Steampunks Abound at Worldcon
The huge sci-fi event featured panels, dealers, readings, parties and, of course, the Hugo Awards
For five days in August, San Jose was the center of the science fiction universe as the city hosted the 76th World Science Fiction Convention, known more commonly as Worldcon. The event, held August 16-20, drew about 4800 attendees, including what appeared to be a sizable number of steampunk enthusiasts. Several panels were devoted to steampunk or related topics, and numerous steampunk vendors offered their wares in the Dealer Room. Steampunk-inspired costumes were a common sight.
One highlight was “Carriger & Adina Talk Steampunk,” a panel in which authors Gail Carriger and Shelley Adina discussed various aspects of their work and the genre, including their strong female protagonists. “That’s the ‘punk,’” Carriger said, because it upends the traditional Victorian notion that women should be subservient to men.
She observed that steampunk as a literary market is “dying down,” but added that the emergence of a new “powerful voice” in the genre could reverse the trend. Adina noted that independent publishing “is a way to get these stories out.”
Both authors were active over the weekend, signing books and participating in other panels. Adina also presented a reading from The Dancer Wore Opera Rose, the latest in her “Mysterious Devices” series.
The “Defining Steampunk” panel on Saturday featured perspectives on the genre from Elektra Hammond, Anastasia Hunter, William C. Tracy, Diana Pho and Jaymee Goh. Hammond noted that when she first became interested in steampunk, people told her it would soon be gone. “I’ve been told that every year for the last 12,” she said. Which raises the question: “Why does steampunk have legs? Why is it continuing to expand?” One point was that it’s more than a literary genre, encompassing music, cosplay, and other maker aspects.
We’ll have more to report on these discussions in a future story.
Other panels provided insights about Victorian-era technology and culture. Steve Frankel provided a broad overview that touched on science, technology, railroads, airships and medicine. He noted what kinds of retro-futuristic inventions were plausible (like certain airship designs) and which were not. Gene Forrer presented a history of submersibles in addition to speaking on two panels about costuming. Frankel and Forrer are both active in the Bay Area steampunk community. Author Carrie Sessarego discussed “Women Who Out Steampunked Steampunk,” focusing on real inventors and adventurers of the 19th century.
A crash course in Victorian ballroom dancing gave attendees a chance to prepare for a Steampunk Ball on Friday night. The dance was presented by James and Cathleen Myers of the Period Events & Entertainment Re-Creation Society, an organization that hosts historical costume balls in the SF Bay Area. Alex Cumming, James Langdell, and Charlie Hancock provided the musical entertainment.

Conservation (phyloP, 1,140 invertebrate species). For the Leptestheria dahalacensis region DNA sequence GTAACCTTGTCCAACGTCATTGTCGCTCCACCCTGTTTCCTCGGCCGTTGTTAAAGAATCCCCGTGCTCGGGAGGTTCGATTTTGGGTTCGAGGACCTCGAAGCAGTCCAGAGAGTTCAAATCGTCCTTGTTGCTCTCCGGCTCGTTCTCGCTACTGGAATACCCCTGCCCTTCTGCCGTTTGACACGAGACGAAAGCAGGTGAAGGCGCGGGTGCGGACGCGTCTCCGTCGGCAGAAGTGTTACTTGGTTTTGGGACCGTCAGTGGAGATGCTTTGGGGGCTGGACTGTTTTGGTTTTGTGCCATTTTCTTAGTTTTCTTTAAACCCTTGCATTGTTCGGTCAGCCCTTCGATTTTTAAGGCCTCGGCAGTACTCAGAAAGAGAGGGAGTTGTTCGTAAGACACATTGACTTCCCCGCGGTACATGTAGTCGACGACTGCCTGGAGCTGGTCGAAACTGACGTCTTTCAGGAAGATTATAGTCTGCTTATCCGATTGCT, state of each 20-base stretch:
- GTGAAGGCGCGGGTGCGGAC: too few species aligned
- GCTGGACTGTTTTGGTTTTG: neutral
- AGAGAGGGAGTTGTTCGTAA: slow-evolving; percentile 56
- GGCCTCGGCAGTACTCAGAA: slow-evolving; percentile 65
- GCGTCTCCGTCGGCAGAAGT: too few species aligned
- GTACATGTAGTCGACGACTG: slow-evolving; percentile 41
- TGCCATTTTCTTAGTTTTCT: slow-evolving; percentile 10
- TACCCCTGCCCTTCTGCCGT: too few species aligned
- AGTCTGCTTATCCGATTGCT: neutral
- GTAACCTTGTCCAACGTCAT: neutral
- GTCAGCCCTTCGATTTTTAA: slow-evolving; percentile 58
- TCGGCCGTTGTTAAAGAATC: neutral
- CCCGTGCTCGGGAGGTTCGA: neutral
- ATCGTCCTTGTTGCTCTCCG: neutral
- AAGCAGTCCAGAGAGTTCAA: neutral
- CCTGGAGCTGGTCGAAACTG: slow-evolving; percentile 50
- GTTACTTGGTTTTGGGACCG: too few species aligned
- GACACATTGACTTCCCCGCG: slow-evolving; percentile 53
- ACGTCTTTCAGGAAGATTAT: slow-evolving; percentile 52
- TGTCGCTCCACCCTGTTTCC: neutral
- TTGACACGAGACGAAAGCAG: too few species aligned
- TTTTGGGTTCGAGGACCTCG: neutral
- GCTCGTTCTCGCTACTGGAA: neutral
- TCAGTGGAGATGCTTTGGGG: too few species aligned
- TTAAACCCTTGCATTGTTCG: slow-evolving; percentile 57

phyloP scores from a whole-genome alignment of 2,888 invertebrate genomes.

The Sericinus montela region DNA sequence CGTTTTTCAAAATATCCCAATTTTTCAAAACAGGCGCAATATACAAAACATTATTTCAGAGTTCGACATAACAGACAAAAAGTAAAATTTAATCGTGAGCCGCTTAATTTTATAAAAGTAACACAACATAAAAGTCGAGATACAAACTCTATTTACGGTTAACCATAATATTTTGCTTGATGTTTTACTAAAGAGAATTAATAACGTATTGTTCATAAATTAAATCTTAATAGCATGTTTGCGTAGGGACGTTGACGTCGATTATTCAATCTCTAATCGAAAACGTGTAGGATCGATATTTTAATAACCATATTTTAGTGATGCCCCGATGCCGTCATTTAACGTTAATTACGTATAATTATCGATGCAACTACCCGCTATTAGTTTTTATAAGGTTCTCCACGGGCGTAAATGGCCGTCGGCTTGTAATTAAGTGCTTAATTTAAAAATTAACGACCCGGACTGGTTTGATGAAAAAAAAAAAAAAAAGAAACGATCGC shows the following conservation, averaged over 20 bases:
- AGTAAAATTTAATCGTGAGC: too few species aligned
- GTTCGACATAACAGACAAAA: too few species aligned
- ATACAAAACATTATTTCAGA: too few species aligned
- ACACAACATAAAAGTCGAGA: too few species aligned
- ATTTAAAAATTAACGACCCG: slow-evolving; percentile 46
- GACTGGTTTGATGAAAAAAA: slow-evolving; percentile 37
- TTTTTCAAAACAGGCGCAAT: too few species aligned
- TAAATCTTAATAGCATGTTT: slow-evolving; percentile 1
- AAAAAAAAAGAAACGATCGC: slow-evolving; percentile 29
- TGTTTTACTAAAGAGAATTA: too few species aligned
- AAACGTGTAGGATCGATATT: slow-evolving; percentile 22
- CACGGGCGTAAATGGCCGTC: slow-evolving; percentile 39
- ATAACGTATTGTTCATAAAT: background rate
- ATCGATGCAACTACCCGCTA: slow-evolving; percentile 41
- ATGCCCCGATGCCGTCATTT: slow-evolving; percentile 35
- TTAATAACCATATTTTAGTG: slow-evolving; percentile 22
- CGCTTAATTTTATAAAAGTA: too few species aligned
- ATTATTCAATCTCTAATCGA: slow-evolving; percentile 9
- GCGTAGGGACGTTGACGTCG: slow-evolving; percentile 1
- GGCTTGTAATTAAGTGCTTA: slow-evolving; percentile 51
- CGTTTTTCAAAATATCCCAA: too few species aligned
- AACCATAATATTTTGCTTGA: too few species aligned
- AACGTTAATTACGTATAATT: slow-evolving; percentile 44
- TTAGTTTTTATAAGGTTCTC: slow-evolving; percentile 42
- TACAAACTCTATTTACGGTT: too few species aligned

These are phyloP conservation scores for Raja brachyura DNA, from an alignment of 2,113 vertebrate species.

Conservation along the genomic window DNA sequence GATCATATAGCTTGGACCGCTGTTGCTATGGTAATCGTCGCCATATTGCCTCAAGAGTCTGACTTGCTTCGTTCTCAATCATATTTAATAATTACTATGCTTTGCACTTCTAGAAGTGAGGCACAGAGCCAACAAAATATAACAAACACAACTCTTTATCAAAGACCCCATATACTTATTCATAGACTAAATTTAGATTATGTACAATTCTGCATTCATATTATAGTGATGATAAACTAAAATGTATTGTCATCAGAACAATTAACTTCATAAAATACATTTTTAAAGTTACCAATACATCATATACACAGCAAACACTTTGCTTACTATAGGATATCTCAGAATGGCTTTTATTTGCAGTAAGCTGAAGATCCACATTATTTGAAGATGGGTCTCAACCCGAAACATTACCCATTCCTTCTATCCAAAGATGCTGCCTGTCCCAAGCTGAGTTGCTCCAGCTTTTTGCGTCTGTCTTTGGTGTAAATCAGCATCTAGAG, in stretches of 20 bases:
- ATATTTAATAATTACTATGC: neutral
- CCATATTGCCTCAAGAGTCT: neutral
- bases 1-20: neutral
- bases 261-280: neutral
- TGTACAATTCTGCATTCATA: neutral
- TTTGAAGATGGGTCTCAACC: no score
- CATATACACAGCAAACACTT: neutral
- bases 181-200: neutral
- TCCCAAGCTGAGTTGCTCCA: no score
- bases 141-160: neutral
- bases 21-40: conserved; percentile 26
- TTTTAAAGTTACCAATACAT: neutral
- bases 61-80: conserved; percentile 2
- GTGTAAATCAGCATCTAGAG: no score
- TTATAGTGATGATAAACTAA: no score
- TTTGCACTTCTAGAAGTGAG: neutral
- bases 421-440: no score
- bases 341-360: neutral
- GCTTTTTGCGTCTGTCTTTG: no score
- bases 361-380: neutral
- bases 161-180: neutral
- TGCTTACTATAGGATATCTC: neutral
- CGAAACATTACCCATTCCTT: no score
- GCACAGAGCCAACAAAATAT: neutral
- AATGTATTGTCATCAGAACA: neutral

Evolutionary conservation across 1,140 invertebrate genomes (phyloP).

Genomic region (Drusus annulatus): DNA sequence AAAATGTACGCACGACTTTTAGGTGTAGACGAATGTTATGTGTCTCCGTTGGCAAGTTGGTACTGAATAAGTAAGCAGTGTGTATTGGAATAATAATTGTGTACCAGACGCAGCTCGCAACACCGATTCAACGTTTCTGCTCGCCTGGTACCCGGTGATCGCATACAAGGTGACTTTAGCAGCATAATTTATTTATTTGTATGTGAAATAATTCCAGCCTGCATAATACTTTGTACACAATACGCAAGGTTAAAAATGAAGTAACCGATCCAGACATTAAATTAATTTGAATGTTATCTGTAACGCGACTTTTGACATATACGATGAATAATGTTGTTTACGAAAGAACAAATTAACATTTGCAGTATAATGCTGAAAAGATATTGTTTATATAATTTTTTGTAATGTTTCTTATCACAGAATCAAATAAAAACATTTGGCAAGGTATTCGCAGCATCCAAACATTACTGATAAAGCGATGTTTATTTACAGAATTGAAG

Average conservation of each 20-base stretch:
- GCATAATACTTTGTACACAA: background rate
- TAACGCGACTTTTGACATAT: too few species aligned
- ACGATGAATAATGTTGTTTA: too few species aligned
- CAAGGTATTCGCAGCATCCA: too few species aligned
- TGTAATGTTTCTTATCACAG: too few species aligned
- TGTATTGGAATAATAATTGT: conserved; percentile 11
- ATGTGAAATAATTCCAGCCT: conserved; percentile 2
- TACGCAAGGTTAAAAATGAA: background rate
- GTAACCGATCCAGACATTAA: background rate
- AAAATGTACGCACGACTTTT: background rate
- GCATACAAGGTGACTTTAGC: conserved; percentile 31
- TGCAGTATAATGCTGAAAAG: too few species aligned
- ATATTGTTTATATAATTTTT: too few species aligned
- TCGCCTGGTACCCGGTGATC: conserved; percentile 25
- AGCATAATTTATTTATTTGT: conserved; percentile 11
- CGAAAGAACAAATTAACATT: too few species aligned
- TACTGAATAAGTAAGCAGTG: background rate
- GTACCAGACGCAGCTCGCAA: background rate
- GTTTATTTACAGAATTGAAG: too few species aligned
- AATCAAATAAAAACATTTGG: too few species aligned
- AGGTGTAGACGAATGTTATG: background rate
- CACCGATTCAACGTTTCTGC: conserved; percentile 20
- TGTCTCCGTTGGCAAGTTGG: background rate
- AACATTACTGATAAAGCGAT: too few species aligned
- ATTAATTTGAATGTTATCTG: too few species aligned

Organizers of Clockwork Alchemy, the Bay Area’s major steampunk event, had a table to promote next year’s edition, which is now accepting registrations. It will be held March 22-24 at the Hyatt Regency in Burlingame, California.
The Hugo Awards are presented each year at Worldcon, and one milestone this year was the “Best Novel” award given to N.K. Jemisin for The Stone Sky. This made her the first author to win in that category three years in a row. You can find a complete list of winners on the Worldcon website.
Several other awards were also presented, including the Retro-Hugo Awards, recognizing works and individuals from 1943; the John W. Campbell Award for Best New Writer, which went to Rebecca Roanhorse; and an award for Best Young Adult Book, presented to Nnedi Okorafor for Akata Warrior.
The 2018 Sidewise Awards, for best works of alternate history fiction, went to Bryce Zabel and Harry Turtledove. Zabel won in the Long Form category for Once There Was A Way, which speculates about a world in which The Beatles didn’t break up. Turtledove won in the short form category for his story, “Zigeuner,” which is set in an alternate World War II. It appeared in the Sept/Oct 2017 issue of Asimov’s Science Fiction.
Next year’s Worldcon will be held August 15-19 in Dublin, Ireland. The 2020 Worldcon is slated for July 29-August 2 in Wellington, New Zealand. Washington, DC, is bidding to host the 2021 event.
Layton, Utah, will host the 2019 North American Science Fiction Convention (NASFiC), which is held in years in which Worldcon is outside North America. That event will be held simultaneously with Westercon, the major science fiction convention for the western U.S. It’s scheduled for July 4-7, 2019.
In the meantime, check out the Worldcon 76 photo gallery below. You can also find galleries on the Worldcon website.
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